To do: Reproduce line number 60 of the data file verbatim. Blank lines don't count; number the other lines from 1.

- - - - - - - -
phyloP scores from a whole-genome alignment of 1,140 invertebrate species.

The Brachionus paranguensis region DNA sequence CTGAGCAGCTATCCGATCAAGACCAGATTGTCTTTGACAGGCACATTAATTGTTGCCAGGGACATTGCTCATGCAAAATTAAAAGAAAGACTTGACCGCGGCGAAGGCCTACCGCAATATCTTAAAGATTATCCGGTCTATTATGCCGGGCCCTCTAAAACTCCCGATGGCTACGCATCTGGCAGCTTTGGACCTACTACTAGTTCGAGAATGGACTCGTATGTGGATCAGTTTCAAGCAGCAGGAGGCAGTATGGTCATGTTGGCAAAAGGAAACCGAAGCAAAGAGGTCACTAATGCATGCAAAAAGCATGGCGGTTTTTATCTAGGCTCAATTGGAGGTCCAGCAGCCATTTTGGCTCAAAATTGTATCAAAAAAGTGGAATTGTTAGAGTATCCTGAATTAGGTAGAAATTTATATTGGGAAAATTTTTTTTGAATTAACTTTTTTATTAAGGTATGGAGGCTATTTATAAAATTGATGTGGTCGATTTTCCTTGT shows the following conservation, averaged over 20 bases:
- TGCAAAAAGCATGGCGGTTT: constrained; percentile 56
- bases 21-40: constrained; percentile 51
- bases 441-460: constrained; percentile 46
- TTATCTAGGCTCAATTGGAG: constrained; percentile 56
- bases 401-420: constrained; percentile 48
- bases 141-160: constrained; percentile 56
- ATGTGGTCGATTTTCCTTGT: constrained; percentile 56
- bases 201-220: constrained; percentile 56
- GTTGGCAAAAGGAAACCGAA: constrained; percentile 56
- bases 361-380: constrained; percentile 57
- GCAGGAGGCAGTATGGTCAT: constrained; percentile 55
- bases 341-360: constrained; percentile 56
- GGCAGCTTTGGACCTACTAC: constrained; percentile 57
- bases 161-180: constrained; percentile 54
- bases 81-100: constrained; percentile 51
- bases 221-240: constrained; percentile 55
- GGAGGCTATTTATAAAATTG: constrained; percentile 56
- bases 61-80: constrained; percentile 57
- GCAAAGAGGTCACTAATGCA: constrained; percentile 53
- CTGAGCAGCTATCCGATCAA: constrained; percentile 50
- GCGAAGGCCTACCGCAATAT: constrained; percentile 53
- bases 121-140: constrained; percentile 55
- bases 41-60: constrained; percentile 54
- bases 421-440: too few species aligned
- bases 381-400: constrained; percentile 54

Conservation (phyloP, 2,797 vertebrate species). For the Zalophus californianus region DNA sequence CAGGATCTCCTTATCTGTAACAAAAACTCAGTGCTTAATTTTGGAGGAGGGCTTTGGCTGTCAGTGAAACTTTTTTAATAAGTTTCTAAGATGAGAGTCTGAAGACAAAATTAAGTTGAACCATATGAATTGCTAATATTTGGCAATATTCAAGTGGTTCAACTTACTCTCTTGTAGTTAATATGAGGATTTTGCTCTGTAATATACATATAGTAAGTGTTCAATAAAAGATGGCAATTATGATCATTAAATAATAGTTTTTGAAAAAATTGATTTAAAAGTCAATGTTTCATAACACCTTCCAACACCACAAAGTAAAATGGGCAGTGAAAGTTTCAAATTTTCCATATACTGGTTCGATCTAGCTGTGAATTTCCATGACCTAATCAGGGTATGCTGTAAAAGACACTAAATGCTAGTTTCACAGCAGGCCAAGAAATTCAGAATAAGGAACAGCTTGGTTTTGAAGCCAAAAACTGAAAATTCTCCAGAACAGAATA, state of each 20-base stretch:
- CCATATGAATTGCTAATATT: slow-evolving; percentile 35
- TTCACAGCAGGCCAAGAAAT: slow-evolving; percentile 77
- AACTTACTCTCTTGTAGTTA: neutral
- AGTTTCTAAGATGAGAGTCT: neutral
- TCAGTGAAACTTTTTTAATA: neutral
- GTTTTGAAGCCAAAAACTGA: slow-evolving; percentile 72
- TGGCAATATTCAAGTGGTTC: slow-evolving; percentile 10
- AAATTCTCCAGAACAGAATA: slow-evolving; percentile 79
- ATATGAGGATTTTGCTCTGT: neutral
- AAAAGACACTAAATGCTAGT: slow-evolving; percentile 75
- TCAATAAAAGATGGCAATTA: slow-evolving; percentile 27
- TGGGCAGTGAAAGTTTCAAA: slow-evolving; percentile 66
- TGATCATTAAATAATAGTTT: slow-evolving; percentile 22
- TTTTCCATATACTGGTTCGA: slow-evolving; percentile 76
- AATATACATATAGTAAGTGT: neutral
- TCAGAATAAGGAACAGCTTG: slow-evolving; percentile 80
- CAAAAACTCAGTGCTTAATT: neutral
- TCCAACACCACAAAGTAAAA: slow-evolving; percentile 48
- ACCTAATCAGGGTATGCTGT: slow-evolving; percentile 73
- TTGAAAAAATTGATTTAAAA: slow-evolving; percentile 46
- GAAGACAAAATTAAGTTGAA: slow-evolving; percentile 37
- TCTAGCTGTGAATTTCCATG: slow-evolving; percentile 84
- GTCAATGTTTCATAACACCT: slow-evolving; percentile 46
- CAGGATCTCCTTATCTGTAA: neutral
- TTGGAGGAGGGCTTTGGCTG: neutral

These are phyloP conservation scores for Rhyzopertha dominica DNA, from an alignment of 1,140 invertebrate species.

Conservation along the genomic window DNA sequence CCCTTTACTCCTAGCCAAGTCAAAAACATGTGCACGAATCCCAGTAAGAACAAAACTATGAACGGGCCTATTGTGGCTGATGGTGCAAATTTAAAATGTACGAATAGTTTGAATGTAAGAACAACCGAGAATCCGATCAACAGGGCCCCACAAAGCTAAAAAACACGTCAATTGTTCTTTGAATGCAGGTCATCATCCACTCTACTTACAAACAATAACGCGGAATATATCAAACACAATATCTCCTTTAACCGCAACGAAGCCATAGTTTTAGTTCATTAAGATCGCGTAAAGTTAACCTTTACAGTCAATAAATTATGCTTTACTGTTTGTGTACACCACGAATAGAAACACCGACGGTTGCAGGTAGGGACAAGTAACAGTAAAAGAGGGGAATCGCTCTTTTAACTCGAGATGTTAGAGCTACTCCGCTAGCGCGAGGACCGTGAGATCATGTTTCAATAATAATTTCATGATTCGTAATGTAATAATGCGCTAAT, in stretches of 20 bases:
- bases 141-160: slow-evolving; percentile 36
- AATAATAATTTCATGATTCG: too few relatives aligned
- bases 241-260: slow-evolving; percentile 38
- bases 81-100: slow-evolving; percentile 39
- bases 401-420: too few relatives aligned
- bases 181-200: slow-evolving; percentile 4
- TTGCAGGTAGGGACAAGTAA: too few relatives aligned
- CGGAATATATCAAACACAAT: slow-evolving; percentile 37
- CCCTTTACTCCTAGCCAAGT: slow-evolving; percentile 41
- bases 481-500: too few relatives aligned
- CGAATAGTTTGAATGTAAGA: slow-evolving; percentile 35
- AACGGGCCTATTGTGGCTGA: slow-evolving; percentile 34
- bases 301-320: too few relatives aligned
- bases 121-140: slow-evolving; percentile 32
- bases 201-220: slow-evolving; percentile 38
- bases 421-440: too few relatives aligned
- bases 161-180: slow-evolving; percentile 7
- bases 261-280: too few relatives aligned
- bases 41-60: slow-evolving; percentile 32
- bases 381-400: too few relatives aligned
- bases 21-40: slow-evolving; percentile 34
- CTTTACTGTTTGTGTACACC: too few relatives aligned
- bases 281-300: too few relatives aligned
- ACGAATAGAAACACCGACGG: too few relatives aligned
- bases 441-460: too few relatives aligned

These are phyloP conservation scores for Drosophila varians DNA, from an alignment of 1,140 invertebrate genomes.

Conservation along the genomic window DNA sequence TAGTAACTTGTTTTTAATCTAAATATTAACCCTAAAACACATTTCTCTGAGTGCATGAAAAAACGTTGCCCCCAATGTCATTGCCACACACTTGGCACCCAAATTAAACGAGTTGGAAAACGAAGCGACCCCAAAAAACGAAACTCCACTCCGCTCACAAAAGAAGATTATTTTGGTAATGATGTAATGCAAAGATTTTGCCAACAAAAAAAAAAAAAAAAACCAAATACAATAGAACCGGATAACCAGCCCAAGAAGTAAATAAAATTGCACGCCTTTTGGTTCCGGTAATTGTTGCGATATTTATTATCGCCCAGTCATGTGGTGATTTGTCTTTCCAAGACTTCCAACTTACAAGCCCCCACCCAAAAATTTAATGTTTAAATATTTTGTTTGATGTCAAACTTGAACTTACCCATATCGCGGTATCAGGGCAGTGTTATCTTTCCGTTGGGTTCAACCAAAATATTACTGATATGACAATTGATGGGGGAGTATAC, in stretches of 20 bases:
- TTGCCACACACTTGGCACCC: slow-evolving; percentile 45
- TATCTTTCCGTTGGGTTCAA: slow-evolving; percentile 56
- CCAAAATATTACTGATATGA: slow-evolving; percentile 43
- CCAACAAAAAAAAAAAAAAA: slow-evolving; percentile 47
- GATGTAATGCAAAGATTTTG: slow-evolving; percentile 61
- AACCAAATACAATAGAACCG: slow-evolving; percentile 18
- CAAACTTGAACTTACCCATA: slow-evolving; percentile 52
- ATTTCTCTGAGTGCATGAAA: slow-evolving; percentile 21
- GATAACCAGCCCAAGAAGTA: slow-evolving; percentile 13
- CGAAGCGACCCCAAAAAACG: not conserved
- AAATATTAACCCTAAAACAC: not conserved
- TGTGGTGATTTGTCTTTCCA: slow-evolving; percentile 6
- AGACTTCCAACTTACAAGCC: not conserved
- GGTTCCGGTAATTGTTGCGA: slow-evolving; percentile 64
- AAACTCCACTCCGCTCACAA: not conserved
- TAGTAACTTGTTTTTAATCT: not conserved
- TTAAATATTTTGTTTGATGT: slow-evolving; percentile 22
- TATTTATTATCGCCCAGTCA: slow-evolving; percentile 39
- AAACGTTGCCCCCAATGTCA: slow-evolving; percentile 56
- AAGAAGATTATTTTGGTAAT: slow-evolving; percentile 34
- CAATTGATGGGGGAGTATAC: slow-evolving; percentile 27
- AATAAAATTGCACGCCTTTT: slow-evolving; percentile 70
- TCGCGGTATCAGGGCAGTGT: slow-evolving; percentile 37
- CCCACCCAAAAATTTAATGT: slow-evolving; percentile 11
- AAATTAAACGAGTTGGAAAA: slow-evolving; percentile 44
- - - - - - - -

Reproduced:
- bases 401-420: too few relatives aligned